As a 10 year old, it was the first "adult" game I played (alongside Leisure Suit Larry). Dropping the turn based style and keeping classes more simplistic was an excellent decision. It's what introduced me to the online world via battle.net and PKing (player killing) was a joy in itself. Clans, online friends, and memories all shortly followed. Loved reading this.

Diablo 1: still better than the 3rd.

Source: overbearing nostalgia


There was a far more advanced cheat(a gamehack patch) called Soulburner's Editor that allowed to spawn items/monsters, teleport to any level and spy on other players with ghost mode(which allowed to join games unannounced) and various other hacks. It was my early inspiration to programming:you could convert earlier (e.g. 1.07/1.08)hacks(which don't work in new version) by searching for the offset where the code content was identical in hex editor(usually new patch just changed the offset) and trying if they work again or crash the game. That way you can make old hacks compatible with newer versions, but the code was still a mysterious string of hexadecimal digits that didn't make sense(outside of ascii content which looked like text in hex editor). Then i found out you can disassemble the strings and the entire game was a huge megabyte long assembler dump(which i had no idea what to search at first). There was a windows debugger called SoftICE which i got reccomended and i've started to tinker with it, it was extremely boring and tiresome pausing and single-stepping through thousands of lines of assemblers and if you modified anything wrong the game promptly crashed. Still it was a fascinating look into the "Diablo hacking scene" despite having near zero skills i managed to get a general idea how the "gamehacks" worked: they overwrote memory without touching critical code and the hex strings functionality was often very simple, its disabled jumps or set bytes to specific values. Some of them were small assembler programs which added new functions(like Soulburner's editor) but the mystery of how it was created in the first place was beyond me(the only clue was it hooking into diablo console to add its own console commands). It was obvious it wasn't incrementally added(like simple godmode cheats it was distributed with), it was tested and programmed separately. However i quickly got bored with it and diablo as a game itself, exploring everything it offered and even looking at beta content with MPQ editor and diablo-specific utilities. It was also extremely discouraging when many people enjoyed crashing games with various hacks and competed on who didn't get crashed(by using various anti-crash patches). The game turned into some online crashfest and real players migrated into password protected games and single-player.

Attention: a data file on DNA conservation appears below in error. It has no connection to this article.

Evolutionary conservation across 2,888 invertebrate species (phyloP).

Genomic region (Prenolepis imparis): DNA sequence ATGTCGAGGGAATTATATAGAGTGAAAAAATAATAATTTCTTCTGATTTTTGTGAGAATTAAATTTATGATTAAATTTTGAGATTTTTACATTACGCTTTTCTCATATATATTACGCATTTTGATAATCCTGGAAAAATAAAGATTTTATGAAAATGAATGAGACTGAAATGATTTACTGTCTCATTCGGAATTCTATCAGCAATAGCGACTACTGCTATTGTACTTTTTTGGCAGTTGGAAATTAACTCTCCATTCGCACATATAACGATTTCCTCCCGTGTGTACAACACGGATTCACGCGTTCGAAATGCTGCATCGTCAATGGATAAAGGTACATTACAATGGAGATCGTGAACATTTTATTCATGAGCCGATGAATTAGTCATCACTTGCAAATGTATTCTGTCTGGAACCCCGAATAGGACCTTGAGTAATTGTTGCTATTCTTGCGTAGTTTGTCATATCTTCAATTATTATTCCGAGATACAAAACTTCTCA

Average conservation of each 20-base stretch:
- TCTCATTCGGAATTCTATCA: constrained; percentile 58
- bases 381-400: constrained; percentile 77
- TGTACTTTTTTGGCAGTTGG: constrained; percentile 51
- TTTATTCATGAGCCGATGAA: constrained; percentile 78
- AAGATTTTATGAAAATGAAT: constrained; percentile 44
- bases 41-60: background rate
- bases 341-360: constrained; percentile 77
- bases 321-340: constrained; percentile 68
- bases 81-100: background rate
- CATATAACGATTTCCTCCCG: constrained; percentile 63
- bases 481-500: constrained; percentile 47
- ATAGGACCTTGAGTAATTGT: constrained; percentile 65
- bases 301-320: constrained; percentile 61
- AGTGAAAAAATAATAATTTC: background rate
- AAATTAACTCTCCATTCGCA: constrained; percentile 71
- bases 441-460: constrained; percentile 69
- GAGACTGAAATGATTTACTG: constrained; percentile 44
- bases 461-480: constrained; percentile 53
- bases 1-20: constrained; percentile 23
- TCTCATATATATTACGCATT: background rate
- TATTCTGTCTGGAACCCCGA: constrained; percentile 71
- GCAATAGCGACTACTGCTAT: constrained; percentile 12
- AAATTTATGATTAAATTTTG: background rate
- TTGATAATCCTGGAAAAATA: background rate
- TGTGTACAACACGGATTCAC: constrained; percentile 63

I had pretty much the exact same experience and it seems we're about the same age. It was my first exposure to online gaming and I remember being so amazed that you could play a game like that over the internet with total strangers!

Cheating was a big downside to playing on battle.net though, in my experience. It got so bad that you would enter a game and another player would either crash the game (by dropping a modified ear IIRC) or everyone would be playing with god-mode on. And creating an open, "legit" game only enticed cheaters to join in order to kill everyone. Oh well. My friends and I had plenty of fun playing over IPX and later LAN, or having password protected games on battle.net with people I met in the chat rooms.

I was surprised to find that only a handful of years ago people were still playing on battle.net. Not a lot, but enough to join a couple games and have some fun. Didn't see any cheating, either.


The rush of cheating wore off pretty quickly. I think everyone went through their 'ear collection' phase, but it was rather beating Diablo on Hell difficulty as the real accomplishment. I always found the Lazarus quest to be harder though.

I remember first discovering online mode. Clicking Multiplayer and seeing some sort of "you must be connected to the internet" type message. I started up the dial up connection and tried again and then the world opened up to me.

As much time as I spent on D1 and enjoying myself, it paled in comparison as the gateway drug to SC:BW for me.


"Ah, fresh meat!"

I still recall opening a door in the game (with hints of something odd about the tiles behind it) and hearing that come out of the speakers to this day.


I could of sworn that the audio for the Butcher's voice was levels higher than the rest of anything else in the game. Madly clicking in retreat as some fat, greasy demon sprinted after you is a staple to every young player.


Further, unless you did a full install, that audio clip had to load off of the CD. Which meant if your CD-ROM was slow to spin up, often you'd be dead on the floor as that audio clip played, after a brief freeze.